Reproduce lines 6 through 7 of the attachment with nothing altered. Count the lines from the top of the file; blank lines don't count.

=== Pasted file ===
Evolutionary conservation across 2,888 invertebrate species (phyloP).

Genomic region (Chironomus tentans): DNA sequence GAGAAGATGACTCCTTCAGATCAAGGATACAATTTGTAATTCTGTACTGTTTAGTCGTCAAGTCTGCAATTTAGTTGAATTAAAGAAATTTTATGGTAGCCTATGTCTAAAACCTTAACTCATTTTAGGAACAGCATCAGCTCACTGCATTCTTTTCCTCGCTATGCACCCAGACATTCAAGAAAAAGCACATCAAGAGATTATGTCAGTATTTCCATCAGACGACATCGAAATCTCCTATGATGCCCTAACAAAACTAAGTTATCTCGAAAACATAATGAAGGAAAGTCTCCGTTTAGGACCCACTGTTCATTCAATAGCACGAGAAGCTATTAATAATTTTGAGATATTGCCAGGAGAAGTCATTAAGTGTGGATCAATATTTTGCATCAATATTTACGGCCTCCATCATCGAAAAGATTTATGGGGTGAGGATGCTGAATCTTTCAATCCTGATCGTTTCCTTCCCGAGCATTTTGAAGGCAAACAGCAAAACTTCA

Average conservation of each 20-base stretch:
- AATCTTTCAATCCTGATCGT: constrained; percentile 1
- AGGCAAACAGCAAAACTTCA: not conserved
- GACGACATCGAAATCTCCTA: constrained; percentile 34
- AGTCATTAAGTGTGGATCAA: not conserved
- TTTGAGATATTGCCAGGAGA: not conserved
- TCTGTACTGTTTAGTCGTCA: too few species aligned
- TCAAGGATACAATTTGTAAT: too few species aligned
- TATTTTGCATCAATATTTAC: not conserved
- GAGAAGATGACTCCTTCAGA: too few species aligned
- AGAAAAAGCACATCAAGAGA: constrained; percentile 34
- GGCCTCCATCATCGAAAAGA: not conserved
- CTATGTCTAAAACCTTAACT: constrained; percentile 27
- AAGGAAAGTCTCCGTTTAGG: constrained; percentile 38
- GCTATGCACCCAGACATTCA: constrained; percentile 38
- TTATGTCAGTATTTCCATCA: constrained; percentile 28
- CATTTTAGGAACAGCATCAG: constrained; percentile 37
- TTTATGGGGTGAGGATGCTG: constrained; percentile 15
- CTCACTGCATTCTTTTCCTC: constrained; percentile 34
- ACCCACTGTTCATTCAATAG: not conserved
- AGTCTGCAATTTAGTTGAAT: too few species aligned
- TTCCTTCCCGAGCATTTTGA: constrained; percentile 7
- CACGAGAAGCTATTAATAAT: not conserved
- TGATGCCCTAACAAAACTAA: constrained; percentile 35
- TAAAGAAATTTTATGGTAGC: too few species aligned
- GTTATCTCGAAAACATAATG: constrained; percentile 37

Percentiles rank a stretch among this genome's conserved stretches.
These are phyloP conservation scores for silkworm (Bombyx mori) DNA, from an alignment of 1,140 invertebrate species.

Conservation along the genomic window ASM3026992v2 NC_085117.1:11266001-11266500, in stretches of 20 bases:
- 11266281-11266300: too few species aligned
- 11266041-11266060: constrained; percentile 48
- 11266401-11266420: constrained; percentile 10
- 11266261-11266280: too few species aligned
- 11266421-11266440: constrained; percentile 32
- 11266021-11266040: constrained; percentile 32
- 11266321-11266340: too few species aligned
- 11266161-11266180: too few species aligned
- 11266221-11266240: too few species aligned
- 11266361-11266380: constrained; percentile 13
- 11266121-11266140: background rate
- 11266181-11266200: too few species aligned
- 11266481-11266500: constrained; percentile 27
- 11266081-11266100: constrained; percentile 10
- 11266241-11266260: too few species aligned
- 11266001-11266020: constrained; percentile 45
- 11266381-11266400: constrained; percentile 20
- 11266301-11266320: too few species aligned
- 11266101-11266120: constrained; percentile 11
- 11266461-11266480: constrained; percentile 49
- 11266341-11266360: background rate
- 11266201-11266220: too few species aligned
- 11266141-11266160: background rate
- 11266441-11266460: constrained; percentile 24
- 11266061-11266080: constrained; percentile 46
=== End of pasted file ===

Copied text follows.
- GACGACATCGAAATCTCCTA: constrained; percentile 34
- AGTCATTAAGTGTGGATCAA: not conserved